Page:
Political, responsibility, saving
20190800107 4 minutes
We are so accustomed to seeing the “big picture” that the small is frequently overlooked. But the big picture is actually made up of tiny things.
The beach is actually millions of grains of sand. Rivers and the sea are actually trillions of drops of water. That delicious plateful of food in front of you is actually millions of atoms that came together to enchant you.
We think of babies as being something “small.” Or individuals as being “alone.” But babies and individuals are themselves made of tiny cells, each of which play their part in keeping their person operational. All these cells are only kept at optimum productivity by the fuel we give them – what we put inside our bodies – the food we eat and the beverages we drink.
If education is what helps us understand the world we live in, and our decisions are based on the information we receive from all sources, then mis-information can affect and cloud our judgment. The lore and laws of one period are turned over and voided in another as we learn more.
Most of us subscribe to the fallacy that we do not have to take responsibility for what we do – that the “little candy wrapper” that we throw out of the “car window”, or “drop on the sidewalk,” is unimportant. Wrong. If we all took responsibility for our own “trash,” or paid the real cost of manufacturing our purchases, the world would be a very different place. If we each realized that “cheap” is not the only criteria to apply to purchases, that maybe paying more to ensure a real living wage to those involved in producing an item and getting it to market, is more important than a lower price for us, it would contribute to a more equitable world, which would benefit us all in the long run. Tiny actions, when multiplied by thousands or millions of people, become law- and life-changing movements.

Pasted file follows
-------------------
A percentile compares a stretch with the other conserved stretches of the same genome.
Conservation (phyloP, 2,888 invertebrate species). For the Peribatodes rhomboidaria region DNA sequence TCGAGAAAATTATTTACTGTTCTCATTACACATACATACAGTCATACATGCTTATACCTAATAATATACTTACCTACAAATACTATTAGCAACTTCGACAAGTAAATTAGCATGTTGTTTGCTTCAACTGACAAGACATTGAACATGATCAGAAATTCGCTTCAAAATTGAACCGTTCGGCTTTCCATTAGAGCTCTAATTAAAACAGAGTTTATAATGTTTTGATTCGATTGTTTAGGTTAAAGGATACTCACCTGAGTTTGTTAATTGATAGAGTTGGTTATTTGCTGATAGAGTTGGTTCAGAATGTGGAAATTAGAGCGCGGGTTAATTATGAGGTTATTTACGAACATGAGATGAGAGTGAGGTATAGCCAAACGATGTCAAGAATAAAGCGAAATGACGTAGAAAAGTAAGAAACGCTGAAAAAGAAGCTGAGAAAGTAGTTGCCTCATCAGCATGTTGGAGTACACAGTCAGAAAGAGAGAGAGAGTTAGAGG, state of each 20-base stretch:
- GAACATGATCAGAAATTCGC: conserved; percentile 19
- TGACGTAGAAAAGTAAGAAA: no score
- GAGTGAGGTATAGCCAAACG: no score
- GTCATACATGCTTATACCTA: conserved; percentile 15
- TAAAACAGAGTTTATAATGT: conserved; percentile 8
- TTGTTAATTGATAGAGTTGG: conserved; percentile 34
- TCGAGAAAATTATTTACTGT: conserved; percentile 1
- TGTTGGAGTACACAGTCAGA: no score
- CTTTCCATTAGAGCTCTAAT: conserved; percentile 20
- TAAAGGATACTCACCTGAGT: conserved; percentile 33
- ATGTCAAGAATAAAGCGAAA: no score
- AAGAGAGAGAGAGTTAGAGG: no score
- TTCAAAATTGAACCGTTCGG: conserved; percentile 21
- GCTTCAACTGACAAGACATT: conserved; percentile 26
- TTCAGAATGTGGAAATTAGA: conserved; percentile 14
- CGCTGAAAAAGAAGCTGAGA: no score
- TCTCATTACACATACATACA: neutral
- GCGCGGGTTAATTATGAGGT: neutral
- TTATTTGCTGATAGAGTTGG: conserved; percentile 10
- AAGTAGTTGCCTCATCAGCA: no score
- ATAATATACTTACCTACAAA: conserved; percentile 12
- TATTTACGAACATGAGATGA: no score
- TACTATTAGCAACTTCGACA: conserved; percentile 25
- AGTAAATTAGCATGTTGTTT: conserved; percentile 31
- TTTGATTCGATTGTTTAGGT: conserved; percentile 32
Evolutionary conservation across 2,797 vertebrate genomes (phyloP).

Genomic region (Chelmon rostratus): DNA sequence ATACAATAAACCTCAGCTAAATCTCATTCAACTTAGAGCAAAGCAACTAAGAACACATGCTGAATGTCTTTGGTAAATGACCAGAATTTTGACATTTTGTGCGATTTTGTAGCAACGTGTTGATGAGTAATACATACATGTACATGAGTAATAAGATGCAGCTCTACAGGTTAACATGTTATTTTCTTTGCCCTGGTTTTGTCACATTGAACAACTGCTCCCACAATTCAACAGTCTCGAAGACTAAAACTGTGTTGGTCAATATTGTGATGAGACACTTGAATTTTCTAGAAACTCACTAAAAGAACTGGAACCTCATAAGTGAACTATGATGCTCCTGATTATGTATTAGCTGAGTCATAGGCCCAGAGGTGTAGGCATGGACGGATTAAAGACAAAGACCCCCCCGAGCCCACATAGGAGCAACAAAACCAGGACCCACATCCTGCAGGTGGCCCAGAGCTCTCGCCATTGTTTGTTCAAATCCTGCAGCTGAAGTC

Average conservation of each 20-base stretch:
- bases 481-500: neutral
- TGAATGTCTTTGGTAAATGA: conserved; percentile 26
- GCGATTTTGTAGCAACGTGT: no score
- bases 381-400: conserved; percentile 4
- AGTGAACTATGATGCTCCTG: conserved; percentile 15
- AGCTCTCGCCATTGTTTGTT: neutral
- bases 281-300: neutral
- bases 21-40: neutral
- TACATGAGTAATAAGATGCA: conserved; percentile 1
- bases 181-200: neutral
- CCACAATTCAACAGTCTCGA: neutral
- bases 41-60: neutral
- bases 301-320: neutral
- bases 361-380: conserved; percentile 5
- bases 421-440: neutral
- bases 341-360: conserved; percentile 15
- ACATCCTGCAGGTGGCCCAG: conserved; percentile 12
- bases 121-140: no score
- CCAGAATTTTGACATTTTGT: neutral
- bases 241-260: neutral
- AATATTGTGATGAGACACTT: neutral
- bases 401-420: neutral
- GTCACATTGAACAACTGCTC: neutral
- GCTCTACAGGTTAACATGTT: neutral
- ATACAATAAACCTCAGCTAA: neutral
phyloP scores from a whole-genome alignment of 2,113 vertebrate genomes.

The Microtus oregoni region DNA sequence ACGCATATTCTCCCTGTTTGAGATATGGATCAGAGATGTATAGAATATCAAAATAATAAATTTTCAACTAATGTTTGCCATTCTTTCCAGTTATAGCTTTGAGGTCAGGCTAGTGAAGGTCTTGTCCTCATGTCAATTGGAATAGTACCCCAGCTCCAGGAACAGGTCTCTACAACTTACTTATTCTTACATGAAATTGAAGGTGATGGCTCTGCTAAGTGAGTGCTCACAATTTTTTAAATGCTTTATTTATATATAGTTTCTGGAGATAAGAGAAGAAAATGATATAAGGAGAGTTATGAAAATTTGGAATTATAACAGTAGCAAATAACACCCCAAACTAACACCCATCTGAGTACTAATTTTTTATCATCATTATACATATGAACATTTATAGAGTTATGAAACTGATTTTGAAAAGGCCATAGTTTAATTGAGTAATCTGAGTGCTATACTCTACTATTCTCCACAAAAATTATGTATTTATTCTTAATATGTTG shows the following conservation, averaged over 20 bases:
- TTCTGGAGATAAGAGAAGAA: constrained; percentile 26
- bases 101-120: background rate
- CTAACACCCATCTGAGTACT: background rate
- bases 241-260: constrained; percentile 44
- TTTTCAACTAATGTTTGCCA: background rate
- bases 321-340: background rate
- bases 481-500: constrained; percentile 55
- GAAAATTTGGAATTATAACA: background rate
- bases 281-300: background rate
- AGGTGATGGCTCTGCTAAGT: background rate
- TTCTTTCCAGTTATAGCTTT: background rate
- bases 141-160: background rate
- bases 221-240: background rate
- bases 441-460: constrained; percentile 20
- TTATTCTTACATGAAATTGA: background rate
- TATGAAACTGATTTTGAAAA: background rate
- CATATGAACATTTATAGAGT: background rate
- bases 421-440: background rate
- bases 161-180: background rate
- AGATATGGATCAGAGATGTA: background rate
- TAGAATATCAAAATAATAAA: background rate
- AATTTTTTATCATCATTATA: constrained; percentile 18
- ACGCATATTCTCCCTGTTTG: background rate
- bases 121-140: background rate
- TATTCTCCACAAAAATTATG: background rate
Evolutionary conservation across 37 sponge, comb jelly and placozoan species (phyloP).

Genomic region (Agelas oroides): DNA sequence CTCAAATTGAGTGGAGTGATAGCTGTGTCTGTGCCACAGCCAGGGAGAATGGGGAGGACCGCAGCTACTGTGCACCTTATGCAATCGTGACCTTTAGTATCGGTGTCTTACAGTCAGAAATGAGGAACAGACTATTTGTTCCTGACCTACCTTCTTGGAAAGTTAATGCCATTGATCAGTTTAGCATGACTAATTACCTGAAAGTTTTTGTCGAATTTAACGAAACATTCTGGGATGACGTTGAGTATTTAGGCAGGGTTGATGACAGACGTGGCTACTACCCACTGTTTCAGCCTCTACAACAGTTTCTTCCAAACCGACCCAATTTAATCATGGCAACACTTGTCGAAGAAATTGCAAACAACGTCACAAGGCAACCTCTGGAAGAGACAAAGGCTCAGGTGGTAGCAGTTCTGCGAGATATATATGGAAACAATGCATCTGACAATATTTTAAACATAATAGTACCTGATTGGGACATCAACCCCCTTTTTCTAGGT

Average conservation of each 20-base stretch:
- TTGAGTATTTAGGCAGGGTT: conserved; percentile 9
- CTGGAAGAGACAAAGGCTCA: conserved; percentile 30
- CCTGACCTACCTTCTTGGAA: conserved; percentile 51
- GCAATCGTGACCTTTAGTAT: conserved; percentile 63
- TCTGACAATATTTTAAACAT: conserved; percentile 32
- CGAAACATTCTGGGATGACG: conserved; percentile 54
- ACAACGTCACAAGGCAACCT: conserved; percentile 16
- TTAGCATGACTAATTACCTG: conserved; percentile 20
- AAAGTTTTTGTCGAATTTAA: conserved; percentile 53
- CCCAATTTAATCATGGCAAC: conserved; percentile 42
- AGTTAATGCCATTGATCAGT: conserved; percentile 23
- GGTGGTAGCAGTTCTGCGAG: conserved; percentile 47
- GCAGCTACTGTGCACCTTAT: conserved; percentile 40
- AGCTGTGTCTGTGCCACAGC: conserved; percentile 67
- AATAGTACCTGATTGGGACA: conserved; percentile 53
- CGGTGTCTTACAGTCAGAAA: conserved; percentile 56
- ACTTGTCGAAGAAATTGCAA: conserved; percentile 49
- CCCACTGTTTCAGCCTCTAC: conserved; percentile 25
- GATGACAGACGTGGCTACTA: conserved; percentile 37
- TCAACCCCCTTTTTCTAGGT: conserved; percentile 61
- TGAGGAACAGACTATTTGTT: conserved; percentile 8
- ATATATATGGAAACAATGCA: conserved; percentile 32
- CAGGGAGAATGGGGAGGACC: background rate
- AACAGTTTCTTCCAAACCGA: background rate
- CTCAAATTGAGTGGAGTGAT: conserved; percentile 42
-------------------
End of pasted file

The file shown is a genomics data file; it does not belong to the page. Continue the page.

It’s the last straw that breaks the camel’s back, the last drop of water that precipitates a landslide, the last degree of heat that erupts the volcano. The last one that precipitates the catastrophe only does it because of all the other increments that have been building up previously. Without all of them, nothing would happen. Each tiny accumulation builds up the crescendo to break the dam, precipitate the earthquake and the tsunami.
Tiny increments matter. Little acts of responsibility make a difference. Turning off electric lights saves not just our own electric bill but the total fund of electricity; washing hands in a basin of water instead of under a running faucet; driving to town for shopping once a week instead of every day; all these save not only our own costs but national and world resources as well, which can only benefit us in the long run.
Tiny actions matter.